Take the 2-minute tour ×
Stack Overflow is a question and answer site for professional and enthusiast programmers. It's 100% free, no registration required.

Please consider the following example:

$ echo -e "-wordA \n 1\n 2\n 3\n-wordB \n 1\n 2\n 3\n" | grep -n -A1 -e '^-wordA' -A2 -e '^-wordB'
2- 1
3- 2
6- 1
7- 2

What I wanted to do above, is to have 1 lines of "after context" when -wordA matches at beginning of line, and 2 lines of after context, when -wordB matches. Obviously, my attempt doesn't work, since in both matches, I get 2 lines of after context.

Apparently, whichever is the last setting for after context, becomes the setting for all searches; but I just wanted to make sure - is it possible at all to use grep for such "composite" searches with individual contexts? (EDIT: in particular, I mean use by calling a single instance of grep, possibly avoiding temporary files)

Many thanks in advance for any answers,

share|improve this question

2 Answers 2

I don't know how to do this with grep(1). I believe I've written a little awk script that does what you want; try this:

$ echo -e "-wordA \n 1\n 2\n 3\n-wordB \n 1\n 2\n 3\n" |
  awk '/^-wordA/ {print; getline; print;}
       /^-wordB/ {print; getline; print; getline; print;}'

I've arbitrarily line-wrapped for legibility -- you'll need to make it all fit, of course.

share|improve this answer
Thanks for that, @sarnold - looks great! I'll leave this question for a while, to see if a grep native answer won't appear - otherwise this answer looks acceptable for me; many thanks again - cheers! –  sdaau Jul 3 '12 at 2:19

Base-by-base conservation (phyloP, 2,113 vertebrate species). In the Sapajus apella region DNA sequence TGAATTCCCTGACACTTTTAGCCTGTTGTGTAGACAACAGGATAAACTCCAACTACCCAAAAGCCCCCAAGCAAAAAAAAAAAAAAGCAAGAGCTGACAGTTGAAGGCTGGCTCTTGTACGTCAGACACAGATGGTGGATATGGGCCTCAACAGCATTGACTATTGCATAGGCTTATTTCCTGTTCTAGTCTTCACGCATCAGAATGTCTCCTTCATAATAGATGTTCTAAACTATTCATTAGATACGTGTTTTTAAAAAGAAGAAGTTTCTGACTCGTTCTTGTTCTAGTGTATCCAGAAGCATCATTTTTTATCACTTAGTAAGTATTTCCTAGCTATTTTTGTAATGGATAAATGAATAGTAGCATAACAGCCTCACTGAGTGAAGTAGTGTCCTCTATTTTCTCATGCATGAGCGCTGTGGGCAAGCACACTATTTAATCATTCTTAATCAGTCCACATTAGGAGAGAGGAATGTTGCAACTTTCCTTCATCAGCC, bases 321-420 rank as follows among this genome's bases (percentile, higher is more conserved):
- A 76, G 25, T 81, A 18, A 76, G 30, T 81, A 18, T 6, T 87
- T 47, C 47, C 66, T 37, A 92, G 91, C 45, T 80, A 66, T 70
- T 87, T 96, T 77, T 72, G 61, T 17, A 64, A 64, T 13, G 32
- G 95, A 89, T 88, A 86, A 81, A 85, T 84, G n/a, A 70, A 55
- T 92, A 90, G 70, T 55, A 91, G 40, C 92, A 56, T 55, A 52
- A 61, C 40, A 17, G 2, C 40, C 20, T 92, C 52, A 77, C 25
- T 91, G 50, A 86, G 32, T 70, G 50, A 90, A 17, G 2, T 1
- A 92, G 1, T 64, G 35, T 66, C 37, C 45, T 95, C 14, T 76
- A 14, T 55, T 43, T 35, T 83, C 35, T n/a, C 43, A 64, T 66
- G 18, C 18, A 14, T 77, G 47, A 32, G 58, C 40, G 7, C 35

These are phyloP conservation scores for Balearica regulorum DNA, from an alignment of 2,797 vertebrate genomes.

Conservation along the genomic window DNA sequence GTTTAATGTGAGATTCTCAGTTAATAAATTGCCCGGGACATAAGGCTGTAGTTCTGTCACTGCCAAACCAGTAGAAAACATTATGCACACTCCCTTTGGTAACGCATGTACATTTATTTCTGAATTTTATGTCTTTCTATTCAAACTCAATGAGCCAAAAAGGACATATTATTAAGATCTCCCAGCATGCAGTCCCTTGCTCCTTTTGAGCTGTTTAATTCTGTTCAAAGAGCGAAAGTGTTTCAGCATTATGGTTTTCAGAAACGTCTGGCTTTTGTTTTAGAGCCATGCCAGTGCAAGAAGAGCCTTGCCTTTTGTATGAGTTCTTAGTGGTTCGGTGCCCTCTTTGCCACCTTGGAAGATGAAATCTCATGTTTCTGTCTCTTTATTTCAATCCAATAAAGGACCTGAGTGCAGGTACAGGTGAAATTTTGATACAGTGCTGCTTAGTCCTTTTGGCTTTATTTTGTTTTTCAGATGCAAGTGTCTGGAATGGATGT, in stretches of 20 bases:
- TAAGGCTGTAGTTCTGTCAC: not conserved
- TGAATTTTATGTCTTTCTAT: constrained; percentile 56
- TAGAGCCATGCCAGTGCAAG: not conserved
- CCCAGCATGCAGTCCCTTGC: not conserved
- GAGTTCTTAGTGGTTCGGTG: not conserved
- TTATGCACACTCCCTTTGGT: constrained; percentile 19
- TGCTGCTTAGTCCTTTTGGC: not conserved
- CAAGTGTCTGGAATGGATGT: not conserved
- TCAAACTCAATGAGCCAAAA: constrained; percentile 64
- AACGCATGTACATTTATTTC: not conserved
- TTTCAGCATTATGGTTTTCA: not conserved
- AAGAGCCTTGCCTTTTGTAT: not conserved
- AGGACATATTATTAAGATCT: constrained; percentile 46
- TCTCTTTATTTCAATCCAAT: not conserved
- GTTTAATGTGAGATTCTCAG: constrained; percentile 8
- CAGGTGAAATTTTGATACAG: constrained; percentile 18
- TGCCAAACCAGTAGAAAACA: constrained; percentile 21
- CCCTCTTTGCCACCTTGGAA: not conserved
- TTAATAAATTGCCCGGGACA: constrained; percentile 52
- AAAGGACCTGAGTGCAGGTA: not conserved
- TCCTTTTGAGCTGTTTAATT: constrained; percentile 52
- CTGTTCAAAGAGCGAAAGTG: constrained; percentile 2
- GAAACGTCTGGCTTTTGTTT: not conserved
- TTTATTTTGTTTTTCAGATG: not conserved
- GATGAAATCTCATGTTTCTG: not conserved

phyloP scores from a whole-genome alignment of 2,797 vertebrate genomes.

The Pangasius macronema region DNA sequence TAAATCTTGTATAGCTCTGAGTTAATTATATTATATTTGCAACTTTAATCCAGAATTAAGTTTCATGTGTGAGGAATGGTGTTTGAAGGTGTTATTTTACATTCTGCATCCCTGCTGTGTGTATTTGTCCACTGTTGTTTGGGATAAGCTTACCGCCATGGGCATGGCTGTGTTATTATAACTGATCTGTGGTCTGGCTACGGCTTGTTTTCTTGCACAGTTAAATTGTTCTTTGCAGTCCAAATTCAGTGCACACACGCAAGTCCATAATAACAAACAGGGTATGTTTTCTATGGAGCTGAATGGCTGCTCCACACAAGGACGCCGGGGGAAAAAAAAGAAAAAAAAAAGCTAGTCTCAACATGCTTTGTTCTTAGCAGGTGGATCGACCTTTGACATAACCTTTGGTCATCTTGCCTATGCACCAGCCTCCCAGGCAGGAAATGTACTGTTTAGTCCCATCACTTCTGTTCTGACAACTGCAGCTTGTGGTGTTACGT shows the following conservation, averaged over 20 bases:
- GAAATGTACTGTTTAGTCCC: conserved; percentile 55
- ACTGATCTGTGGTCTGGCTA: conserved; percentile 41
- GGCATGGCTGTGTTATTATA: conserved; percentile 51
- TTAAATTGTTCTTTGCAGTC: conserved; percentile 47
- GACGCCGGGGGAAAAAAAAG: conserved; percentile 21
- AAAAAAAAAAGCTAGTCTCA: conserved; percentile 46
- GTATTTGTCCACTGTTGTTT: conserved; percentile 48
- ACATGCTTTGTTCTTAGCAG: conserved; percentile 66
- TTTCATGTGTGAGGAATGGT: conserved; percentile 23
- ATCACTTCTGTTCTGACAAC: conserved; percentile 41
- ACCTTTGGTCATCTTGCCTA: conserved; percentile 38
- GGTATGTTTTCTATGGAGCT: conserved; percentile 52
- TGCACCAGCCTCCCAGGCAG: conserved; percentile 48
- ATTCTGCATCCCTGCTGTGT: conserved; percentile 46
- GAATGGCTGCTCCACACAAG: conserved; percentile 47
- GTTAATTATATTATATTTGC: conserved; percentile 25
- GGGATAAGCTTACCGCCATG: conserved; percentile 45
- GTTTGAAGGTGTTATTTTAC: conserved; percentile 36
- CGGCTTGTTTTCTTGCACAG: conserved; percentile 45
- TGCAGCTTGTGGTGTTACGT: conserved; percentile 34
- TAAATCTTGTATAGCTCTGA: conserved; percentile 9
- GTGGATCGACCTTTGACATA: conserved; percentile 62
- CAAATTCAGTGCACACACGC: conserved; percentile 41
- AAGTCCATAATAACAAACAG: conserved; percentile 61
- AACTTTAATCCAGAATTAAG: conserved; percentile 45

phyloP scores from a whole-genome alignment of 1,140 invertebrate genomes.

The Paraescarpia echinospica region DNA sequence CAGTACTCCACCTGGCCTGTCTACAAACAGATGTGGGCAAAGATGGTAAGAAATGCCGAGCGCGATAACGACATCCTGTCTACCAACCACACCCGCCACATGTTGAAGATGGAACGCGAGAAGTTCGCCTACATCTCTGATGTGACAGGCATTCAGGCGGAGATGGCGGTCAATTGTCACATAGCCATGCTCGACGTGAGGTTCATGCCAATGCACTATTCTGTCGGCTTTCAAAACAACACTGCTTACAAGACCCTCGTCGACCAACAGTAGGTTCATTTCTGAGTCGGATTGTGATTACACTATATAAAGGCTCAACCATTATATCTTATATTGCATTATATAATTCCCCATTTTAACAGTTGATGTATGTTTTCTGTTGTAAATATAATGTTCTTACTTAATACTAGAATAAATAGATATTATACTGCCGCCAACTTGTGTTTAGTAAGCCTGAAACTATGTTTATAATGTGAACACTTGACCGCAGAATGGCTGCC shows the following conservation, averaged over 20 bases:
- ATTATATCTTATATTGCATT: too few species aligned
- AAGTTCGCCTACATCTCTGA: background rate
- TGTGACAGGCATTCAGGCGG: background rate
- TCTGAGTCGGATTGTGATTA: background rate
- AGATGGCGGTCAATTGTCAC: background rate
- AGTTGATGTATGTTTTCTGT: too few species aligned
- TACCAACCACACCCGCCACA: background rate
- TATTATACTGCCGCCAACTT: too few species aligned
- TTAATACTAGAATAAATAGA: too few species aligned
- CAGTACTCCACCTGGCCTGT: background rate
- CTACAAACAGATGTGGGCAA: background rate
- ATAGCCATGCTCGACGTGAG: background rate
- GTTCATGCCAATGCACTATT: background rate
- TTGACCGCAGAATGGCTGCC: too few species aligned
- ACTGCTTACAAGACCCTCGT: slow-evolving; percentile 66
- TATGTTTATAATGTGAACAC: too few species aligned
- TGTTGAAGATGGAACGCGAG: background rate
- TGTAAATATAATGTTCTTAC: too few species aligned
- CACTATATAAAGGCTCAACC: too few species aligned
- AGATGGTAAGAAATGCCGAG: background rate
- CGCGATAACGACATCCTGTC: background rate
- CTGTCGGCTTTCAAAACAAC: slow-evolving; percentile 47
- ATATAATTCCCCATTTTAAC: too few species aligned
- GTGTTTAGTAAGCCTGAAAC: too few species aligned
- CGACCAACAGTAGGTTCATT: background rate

That's a good plan; I don't know if this will Do The Right Thing if -wordA and -wordB are on back-to-back lines, or within the other's printing space. I assume grep(1) can handle that far more gracefully -- if it can be done in grep(1) -- but if not, this ought to be a worthwhile starting point. –  sarnold Jul 3 '12 at 2:26

A solution with grep, assuming there is no output1 output2 files in current directory

echo -e "-wordA \n 1\n 2\n 3\n-wordB \n 1\n 2\n 3\n" | tee >(grep -n -A1 -e '^-wordA' >output1) >(grep -n -A2 -e '^-wordB' >output2) >/dev/null ; cat output1 output2
share|improve this answer
Thanks for that, @NahuelFouilleul - this solution calls essentially two separate instances of grep, and combines their results using temporary files; I was more interested in "native" use (implying single instance of grep (one-liner), and no temporary files); edited question now. Thanks again - cheers! –  sdaau Jul 3 '12 at 16:47

Your Answer


By posting your answer, you agree to the privacy policy and terms of service.

Not the answer you're looking for? Browse other questions tagged or ask your own question.